When I was nine I knew that I never wanted to experience war in any way again. Today, nevertheless, I know what I can do to prevent that from happening again. Peace – building and regional reconciliation is not an easy task but with good will and hard work it can be achieved. Building bridges with people from different cultural backgrounds widens ones’ perspective and helps in the process of understanding “the other”. Once we understand where the other is coming from, it is much easier not only to relate, but also to work together towards a common good.
This is where my contribution comes into play. I try to explain this to my family, friends and colleagues. I have had friends over from China, Bangladesh, the US, Bosnia, Serbia, etc. I also organize events, seminars and debates, where people from different backgrounds can join and discuss sensitive topics and issues. This is very important to me not only because of the issues being discussed, but what I believe is more important, people get to spend time and know each other and eventually become friends. The number one rule in international relations is that democracies don’t fight each other, I believe the same applies to friendships: friends don’t fight one another. This is why it is important to create bonds on a personal level. Regional reconciliation can best be achieved through interpersonal relationships, through common investments, and by having to work together.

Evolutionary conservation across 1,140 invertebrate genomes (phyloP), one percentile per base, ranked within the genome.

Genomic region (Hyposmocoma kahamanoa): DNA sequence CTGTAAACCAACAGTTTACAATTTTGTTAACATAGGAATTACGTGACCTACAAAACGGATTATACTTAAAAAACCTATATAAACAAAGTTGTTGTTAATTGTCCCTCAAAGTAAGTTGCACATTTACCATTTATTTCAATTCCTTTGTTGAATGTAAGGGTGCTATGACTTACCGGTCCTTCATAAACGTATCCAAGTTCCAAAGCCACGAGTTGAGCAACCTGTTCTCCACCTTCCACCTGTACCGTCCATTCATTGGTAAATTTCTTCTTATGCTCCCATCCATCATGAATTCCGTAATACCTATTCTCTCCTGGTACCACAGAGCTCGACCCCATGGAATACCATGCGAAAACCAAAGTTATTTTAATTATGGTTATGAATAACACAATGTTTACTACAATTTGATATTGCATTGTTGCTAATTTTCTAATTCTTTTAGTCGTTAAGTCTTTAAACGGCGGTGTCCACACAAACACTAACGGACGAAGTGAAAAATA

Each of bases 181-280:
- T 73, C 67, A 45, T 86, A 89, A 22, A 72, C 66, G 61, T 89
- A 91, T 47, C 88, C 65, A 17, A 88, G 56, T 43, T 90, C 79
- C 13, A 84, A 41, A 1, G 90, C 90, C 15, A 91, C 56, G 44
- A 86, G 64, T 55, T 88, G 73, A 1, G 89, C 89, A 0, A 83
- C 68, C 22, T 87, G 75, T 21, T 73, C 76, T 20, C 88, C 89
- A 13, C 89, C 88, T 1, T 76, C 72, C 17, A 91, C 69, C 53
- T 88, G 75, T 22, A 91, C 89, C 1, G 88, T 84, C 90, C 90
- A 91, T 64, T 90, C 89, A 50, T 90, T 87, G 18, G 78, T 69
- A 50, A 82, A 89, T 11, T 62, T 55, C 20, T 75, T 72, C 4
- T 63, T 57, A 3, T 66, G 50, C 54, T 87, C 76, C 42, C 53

Although most of the people are skeptic regarding the political spectrum in the Balkans, it is the younger generations who need to change this status quo. The Balkans of today is tired of oratoric speeches and nationalistic leaders; instead, the Balkans needs energetic, pragmatic and open-minded politicians who will advocate policies of regional cooperation. As a young women living in Kosovo, I will make use of the knowledge I have gained abroad, of the connections I have created throughout the world and the will I have to make a change in the society – will enable me to contribute to regional reconciliation.
Gerolymatos, By Andre. The Balkan Wars. New York: Basic, 200. Web
Whitlock, Craig. „Old Troubles Threaten Again in Bosnia.“ Washington Post – Politics,
National, World & D.C. Area News and Headlines – Washingtonpost.com. The Washington Post Company. Web. 02 Dec. 2010. <http://www.washingtonpost.com/wp-dyn/content/article/2009/08/22/AR2009082202234.html>.
Dimitrova, Svetla. n.d., n. pag.